What is an HMO?
HMO? PPO? POS? What does it all mean? When picking a health plan that is best for you and your family, you may be hit with a slew of acronyms. These things all stand for different kinds of health insurance plans, and they translate into different kinds of benefits and coverage.
An HMO, or health maintenance organization, is one such plan. What is an HMO? It’s a type of health insurance plan that limits coverage to medical care from doctors who specifically contract with that HMO. It typically does not cover out-of-network care except in an emergency. This can leave people with higher out-of-pocket costs depending on the kind of care they need. But, you’ll notice when shopping for health insurance on the Marketplace or HealthSherpa that HMO plans typically have lower cost monthly premiums than other kinds of plan. So, depending on how you plan to use your health coverage, an HMO may or may not make the most sense for you financially.
You can see health plans and prices by entering your zip code below.
How does an HMO provider network work?
To understand how an HMO works, you first need to understand provider networks. This term refers to a group of health care providers — from doctors to pharmacies to hospitals — who contract with a given health plan. Larger provider networks mean more options for care.
An HMO network is limited to those who specifically contract with that HMO plan. Anyone who contracts with this plan is in-network. Anyone who doesn’t is out-of-network. And with an HMO, your plan will not pay for any out-of-network costs, meaning that any doctor seen or hospitalization with an out-of-network provider means you’ll be paying the full out-of-pocket costs for that care.
What does a Primary Care Physician do in an HMO plan?
With an HMO, you pick a primary care physician (PCP) who is typically an internal medicine specialist who assumes the role of steering the ship of your health care. An HMO can be a good health plan choice for someone who likes the idea of having a strong relationship with one doctor who can help manage their relationship with other specialists as needed.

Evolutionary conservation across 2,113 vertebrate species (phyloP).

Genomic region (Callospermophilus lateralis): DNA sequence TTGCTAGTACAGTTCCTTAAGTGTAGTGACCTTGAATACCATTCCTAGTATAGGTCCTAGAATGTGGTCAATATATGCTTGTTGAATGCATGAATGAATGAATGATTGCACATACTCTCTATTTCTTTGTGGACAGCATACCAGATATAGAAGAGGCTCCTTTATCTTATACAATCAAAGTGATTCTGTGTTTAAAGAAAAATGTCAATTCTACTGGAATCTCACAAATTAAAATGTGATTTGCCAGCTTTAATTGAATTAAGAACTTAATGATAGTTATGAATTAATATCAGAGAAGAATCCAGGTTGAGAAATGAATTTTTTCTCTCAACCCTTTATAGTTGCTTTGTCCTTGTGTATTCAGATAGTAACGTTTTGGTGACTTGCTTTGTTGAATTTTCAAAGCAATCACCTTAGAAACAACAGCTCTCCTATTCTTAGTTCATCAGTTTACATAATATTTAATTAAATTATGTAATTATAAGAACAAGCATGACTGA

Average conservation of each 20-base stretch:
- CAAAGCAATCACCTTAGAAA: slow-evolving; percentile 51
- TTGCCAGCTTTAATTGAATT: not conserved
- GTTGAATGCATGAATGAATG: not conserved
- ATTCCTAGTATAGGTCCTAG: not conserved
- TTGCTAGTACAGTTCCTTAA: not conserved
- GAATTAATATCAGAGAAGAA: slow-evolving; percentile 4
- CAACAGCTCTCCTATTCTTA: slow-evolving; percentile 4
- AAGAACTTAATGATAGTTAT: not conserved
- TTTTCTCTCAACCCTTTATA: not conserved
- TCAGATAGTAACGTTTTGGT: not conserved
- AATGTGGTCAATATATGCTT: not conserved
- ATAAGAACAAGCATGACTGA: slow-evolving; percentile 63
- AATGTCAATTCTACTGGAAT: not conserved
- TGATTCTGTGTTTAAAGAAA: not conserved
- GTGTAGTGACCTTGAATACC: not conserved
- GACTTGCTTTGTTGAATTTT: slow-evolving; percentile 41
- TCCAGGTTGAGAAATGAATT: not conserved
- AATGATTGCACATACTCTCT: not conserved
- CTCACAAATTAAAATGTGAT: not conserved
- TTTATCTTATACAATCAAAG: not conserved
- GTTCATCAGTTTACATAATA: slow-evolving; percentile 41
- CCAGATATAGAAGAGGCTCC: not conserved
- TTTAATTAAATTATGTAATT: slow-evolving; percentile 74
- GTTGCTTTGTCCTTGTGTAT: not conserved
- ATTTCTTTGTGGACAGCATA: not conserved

Given the role a PCP plays in an HMO, it means that these kinds of plans are also good for those who have a relationship with a PCP who is already in-network with their HMO, are not necessarily tied to other kinds of specialists that may exist outside of the HMO provider network, and don’t typically need to access health care out-of-town.
Your annual physical exam with your PCP is covered with a $0 copay thanks to the Affordable Care Act. Preventative care is key to helping keep yourself healthy — and keeping your health care costs low.
When do you need referrals for an HMO plan?
If you need to see a specialist of any kind, your PCP will need to provide a referral for that doctor in order for your health plan to cover your going to that doctor. Sometimes, this can involve an added trip to your PCP for evaluation first.
Typically, referrals aren’t needed when it comes to emergency care and routine ob/gyn care.
How do PPOs differ from HMOs?
You can check out our informative video on HMOs vs PPOs from our co-founder, Cat Perez.
HMO plans tend to have lower premiums than PPO (Preferred Provider Organization) plans, but PPO plans give you access to a larger network of doctors. HMOs typically don’t cover out-of-network care, whereas PPOs cover out-of-network care, although at a lower rate than they cover in-network care. If you plan on seeing out-of-network providers, your out-of-pocket costs may be lower with a PPO. But if you plan on staying in-network, an HMO may have lower premiums. You can search here to see plans and prices and find the most affordable option for you.
What are all of my health insurance options?
- Marketplace/Obamacare plan. You can enroll in a Marketplace health insurance plan, also known as Obamacare or Affordable Care Act insurance. See plans and prices here.
- Medicaid. You also may be eligible for Medicaid, depending on your income. You can see if you’re eligible and apply here.
- COBRA. If you’ve been laid off recently, you usually have the option of COBRA, where you pay the full premium of the same insurance your employer purchased for you. COBRA is typically much more expensive than Marketplace insurance, but it allows you to continue the coverage you already had. Learn more about comparing COBRA with Obamacare health insurance.
- Medicare. Once you turn 65, you’re eligible for Medicare. Call us to enroll at (855) 677-3060.